The appraisal clause is designed to be a simple and low cost form of mediation in the event of a disagreement on the value of damages; generally limited to property claims. Much like mediation, there are few written rules governing the appraisal clause. In the appraisal process each individual party (the insurer and the insured) select a competent appraiser and then the appraisers come together and select and umpire who, in the event the appraisers cannot reach an agreement, hears each appraisers findings and then makes a ruling on the matter. When the appraisers cannot decide on an umpire they can petition a local court or judge to assign one at random
In most states an appraiser can be anyone including an engineer, an independent adjuster, a public adjuster, an attorney, or your best friend. The appraiser should be independent and impartial from the claim process that preceded invocation of the appraisal clause. Its important that the appraiser understands the rules and processes through which Appraisal is completed, and have some background on how insurance polices work. If an appraiser doesnt properly understand the boundaries of appraisal he or she may end up inadvertently agreeing to include damages which are excluded from the policy. If such submission occurs, and insurer could retain the right to declare the appraisal unfair, refuse to pay the amount entirely and force a lawsuit, although this is rather uncommon. Conversely, it could expose the appraiser to a negligence or bad faith law suit for misguiding the insured or insurer.
The Appraisal process also provides a good record of facts surrounding the claim and the conditions which brought it forth. This can be extremely beneficial should litigation follow the appraisal process, however litigation is often limited to rare circumstances post appraisal process. The primary cause of action in litigation against insurers is bad faith. Particularly when an insurer initiates the appraisal process, it is because they agree that coverage exists for the damages, but that the dispute is one in the amount of damages. By doing this, the insurer has acted in good faith and almost always has made some attempt to indemnify their insured.
Appraisal is binding and legally obligates the insurer, generally, to making payment of for the final decision of the Appraisers or Umpire. Rarely are the results of an appraisal litigated or denied by insurers, but insureds can and have proceeded with litigation for bad faith when the results were less than satisfactory.
It is important that the insured do not engage the Appraisers in the matter and that the two parties work independently from previous decisions surrounding the claim. The most imperative factor in the appraisal process is that the insured do not contact the Umpire, at any point prior to an award or decision. Such contact would prohibit the Umpire from remaining impartial in the matter and could cause either party to end the process prematurely, and it could create allegations leading directly to litigation; often at extreme expenses to both parties.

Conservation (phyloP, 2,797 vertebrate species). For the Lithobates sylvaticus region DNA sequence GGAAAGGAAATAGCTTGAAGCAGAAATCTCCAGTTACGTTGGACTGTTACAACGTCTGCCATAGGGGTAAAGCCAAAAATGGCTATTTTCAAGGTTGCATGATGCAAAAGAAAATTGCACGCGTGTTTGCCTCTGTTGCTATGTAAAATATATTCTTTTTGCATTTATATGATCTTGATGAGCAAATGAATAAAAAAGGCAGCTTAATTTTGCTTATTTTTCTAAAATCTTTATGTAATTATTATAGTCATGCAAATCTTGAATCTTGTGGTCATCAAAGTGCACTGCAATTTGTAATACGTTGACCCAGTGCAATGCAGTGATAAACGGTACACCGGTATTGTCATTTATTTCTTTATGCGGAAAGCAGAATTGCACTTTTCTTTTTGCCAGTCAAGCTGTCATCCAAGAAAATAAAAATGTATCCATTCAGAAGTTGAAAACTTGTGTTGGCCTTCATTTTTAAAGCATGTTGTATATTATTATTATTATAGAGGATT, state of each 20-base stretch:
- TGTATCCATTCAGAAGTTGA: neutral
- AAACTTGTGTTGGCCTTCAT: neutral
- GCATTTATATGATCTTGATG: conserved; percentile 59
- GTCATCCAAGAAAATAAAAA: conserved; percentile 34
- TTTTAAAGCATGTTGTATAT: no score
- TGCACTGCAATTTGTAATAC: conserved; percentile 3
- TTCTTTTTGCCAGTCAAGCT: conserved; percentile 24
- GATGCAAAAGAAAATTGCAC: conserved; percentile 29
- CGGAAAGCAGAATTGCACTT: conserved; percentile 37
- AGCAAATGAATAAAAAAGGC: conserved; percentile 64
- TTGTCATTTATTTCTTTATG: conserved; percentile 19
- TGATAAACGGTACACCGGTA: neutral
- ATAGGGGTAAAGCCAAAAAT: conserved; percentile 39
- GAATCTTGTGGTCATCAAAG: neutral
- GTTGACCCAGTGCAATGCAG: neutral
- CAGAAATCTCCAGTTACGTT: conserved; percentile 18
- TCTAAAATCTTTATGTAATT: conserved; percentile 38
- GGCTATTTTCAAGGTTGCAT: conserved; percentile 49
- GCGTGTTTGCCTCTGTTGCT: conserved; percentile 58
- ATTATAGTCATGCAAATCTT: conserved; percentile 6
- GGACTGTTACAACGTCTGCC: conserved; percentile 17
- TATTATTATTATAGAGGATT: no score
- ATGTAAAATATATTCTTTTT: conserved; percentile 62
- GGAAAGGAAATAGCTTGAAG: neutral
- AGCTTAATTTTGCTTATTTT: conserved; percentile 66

Both parties should be aware that all insurance policies exclude coverage for things that are undamaged. A common dispute brought to appraisal is when only two sides of a structure, residence or commercial building are damaged by hail. Insured often feel that they are owed to replace all sides and several insurers will stick to the policy which excludes indemnification for undamaged items. It is likely that the home would be slightly devalued by replacing only two faces of siding, but insurers will inherently argue that no more than two sides (of a square or rectangular home) are visible at any time, therefore no devaluation occurs. Risking recovery or defense of this matter to appraisal is often misguided and is the subject of much debate in the appraisal process. Realistically, the two appraisers cannot rule on the matter because it is a question of coverage, not the amount of actual damage. The situation then becomes probable under tort laws where damages actually occur as a result of the damages that brought the claim forth. This is different than bad faith and often times it will be more difficult to find an attorney who will sue an insurer on such grounds. However, insured can and have sued for the same damages under bad faith and made recovery, but the amount is often negligible and subject to the prevailing attorneys award for recovery, usually 30% or more. In many cases, the insureds appraiser defends the claim by submitting high or excessive cost estimates for the two sides of damage and other items subject to the claim in an effort to cover the cost of the remaining two sides. This is not even a legitimate way of settling claims but it occurs in practice quite often.
Often times the appraisal process can settle disputes fairly and quickly. Many disputes are the result of poor communication between parties, or a general misunderstanding about the conditions that brought the claim forth. Appraisal is most often brought forth due to hasty investigation of the claim by the adjusters preceding the process. A fair and well planned appraisal process often reduces the insured or insurers exposure to litigation, and provides a more clear point of record for both parties.